Senior product management professionals (Directors, Vice Presidents, Chief Product Officers) are expected to have a lot of competencies and experience. Brent Tworetzky, SVP of Product at InVision does a good job of describing what skills are expected of product management professionals at each level of seniority. One topic that is missing from the list is competency in mergers, acquisitions, and divestitures. Senior product leaders make build / partner decisions all the time. The ‘buy’ component of “buy/build/partner” is often a missing component. Product Leaders should learn how to pitch M&A candidates.
Acquisitions Become Important as You Move Through the TALC
As a company moves through the technology adoption life cycle, the ‘buy’ portion of ‘buy/build/partner’ decisions become more important. Consider the following chart:
In the early stages of the life cycle, senior product leaders’ competencies in domain knowledge, strategic thinking, collaboration, user science and empathy are critical. As a company moves into the Early and Late Majority stages of the life cycle, acquisitions become a more viable alternative to helping a company increase its market share and grow revenues/profitability. The time required to build and launch a new solution as well as the risk of achieving significant levels of revenue/profitability can be very high. The cost/benefit of acquiring an established company becomes more attractive option.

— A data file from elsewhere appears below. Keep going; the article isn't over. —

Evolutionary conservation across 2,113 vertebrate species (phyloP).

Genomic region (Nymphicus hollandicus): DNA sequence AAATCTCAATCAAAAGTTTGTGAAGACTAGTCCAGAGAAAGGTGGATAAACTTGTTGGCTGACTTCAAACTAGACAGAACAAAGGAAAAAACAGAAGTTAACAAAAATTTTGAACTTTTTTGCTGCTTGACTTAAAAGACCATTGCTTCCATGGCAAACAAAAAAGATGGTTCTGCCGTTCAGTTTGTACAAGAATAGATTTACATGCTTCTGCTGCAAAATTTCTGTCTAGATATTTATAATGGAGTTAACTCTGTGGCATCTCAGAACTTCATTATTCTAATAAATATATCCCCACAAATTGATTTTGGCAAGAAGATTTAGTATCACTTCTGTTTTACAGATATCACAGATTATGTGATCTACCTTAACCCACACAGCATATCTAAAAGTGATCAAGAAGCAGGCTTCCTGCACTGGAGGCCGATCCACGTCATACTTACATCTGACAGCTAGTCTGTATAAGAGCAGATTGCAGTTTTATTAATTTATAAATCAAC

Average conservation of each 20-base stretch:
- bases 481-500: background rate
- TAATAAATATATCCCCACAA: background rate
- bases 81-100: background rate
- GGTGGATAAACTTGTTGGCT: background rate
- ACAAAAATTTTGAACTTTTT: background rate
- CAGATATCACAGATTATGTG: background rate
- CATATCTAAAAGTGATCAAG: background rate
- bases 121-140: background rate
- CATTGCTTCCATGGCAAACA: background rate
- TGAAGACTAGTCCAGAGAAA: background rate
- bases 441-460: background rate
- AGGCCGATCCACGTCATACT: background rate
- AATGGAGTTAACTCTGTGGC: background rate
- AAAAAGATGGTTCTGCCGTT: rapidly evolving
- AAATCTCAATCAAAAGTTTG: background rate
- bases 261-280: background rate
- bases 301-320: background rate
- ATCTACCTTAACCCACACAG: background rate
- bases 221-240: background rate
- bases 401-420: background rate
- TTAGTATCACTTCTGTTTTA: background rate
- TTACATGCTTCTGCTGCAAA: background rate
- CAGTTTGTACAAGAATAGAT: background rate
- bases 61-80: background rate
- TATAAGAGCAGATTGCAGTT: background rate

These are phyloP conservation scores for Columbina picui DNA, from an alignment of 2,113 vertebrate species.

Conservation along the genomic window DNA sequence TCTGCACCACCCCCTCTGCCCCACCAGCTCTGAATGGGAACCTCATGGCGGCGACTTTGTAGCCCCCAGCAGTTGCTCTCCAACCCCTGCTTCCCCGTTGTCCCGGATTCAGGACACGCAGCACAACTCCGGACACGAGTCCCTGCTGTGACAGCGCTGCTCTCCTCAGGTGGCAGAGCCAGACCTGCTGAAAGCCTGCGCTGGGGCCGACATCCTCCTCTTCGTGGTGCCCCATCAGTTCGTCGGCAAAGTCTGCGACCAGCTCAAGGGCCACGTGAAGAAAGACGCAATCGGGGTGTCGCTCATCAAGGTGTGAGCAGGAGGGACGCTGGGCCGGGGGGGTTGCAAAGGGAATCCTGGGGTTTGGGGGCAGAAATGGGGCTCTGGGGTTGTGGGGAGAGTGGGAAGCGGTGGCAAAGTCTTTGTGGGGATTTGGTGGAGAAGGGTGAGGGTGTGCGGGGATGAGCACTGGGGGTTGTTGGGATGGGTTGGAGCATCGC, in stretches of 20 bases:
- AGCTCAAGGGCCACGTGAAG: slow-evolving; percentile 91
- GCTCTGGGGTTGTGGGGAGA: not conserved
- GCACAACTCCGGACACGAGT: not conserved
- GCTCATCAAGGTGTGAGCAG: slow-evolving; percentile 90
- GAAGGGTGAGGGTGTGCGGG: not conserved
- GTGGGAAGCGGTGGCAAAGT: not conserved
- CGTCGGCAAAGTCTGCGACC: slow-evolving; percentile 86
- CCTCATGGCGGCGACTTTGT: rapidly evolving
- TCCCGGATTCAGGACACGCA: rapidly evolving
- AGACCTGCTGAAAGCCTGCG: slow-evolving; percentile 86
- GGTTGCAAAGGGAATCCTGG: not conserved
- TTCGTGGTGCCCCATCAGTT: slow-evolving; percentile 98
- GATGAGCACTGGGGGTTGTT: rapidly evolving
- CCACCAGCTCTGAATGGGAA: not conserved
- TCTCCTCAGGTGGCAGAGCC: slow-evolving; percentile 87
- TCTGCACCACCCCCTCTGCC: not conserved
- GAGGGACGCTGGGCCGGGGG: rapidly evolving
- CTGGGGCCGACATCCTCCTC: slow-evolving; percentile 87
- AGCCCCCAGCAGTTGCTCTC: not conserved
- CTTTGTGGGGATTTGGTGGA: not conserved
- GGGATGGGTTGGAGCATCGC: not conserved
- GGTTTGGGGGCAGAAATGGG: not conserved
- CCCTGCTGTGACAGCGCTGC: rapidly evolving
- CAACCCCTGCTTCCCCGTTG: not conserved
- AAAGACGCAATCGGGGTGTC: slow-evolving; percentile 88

Most senior product leaders do not have experience in pitching potential acquisition candidates. Many may have participated on the periphery of an acquisition project at some time in their career. But, they don’t know how to pitch an acquisition idea in terms that their CEO and CFO can understand. Senior product leaders need to learn how to answer four basic questions: